Health Watch - Food and Feelings: Keeping Cool

Health Watch is a Public Service of the University News Bureau and is intended to provide general information only and should not replace the advice of a medical professional. You should contact your physician if you have questions about any of these topics.


Although food’s main purpose is to provide fuel for the body, there are a lot of other reasons we eat. This week on Health Watch, we’ll talk about the link between food and feelings. When it’s hot outside, something cold like ice cream feels really good to eat, but does it actually cool your body?

Body temperature has more to do with hydration than with the temperature of what you eat or drink. It’s the water in your muscles, cells and blood that keeps you cool. Lona Sandon, a registered dietitian at UT Southwestern Medical Center, says this means that while eating ice cream may make you temporarily feel cooler, it doesn’t actually do much to cool your body. As ice cream melts, it does become fluid that contributes to your daily fluid intake, but if you want to cool your body on a hot summer day, the best thing to do is drink a glass of water.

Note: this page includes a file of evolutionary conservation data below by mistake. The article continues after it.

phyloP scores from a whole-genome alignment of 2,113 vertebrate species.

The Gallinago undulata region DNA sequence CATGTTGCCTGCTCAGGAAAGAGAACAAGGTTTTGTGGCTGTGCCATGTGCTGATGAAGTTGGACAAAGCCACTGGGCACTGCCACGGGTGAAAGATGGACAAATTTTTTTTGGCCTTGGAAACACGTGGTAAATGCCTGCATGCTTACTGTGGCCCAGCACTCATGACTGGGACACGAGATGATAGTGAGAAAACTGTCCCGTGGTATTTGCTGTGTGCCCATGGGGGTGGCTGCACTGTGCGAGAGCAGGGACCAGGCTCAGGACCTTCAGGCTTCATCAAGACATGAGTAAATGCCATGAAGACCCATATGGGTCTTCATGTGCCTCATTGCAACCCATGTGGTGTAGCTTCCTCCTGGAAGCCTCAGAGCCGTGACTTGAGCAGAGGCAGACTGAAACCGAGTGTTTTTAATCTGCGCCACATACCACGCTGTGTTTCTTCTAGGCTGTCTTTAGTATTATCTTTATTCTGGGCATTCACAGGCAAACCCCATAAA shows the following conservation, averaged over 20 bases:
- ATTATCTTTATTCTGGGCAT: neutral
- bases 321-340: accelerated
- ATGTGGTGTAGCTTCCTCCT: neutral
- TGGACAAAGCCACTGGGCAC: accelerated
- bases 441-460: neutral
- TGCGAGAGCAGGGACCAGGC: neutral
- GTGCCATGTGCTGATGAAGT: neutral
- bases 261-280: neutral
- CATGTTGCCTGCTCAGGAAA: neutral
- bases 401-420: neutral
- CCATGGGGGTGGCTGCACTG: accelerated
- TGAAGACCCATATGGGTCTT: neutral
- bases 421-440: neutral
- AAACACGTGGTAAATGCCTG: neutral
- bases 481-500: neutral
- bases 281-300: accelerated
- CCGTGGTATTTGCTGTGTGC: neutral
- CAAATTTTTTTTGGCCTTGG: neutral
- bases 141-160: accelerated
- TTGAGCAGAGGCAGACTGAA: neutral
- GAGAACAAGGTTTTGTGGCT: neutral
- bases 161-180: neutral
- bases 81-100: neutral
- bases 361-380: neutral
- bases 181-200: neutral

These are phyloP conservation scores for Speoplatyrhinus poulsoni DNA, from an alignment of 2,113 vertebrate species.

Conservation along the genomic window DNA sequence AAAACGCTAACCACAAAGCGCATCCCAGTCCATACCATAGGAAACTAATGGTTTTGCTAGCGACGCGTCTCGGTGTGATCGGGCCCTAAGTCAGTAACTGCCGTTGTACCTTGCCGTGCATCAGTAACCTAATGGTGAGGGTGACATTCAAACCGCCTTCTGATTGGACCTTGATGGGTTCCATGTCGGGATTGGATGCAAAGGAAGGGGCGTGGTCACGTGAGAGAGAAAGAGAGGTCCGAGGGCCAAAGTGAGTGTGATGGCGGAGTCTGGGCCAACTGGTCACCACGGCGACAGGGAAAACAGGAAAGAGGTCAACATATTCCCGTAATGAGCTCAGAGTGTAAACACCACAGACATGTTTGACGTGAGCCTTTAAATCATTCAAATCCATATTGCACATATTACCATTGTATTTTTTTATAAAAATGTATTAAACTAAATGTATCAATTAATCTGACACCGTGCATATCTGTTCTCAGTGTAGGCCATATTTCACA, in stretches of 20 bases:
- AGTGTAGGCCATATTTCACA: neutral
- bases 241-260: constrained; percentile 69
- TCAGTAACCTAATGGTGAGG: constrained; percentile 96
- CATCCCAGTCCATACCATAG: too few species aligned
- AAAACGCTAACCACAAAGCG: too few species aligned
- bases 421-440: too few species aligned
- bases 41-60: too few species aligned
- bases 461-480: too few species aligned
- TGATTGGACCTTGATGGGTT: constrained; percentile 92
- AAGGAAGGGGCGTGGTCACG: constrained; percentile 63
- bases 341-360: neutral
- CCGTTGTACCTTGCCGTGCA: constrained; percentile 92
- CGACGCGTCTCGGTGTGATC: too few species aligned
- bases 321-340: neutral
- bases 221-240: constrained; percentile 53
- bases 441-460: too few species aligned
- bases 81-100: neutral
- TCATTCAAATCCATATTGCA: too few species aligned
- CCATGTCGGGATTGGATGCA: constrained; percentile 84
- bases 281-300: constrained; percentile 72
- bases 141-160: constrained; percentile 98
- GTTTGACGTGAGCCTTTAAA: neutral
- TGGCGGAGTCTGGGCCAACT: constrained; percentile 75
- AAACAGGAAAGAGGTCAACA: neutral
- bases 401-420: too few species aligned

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July 2011

Health Watch is heard Monday through Friday nationwide on ABC Satellite Radio. Call your local radio station and ask if they carry the program.

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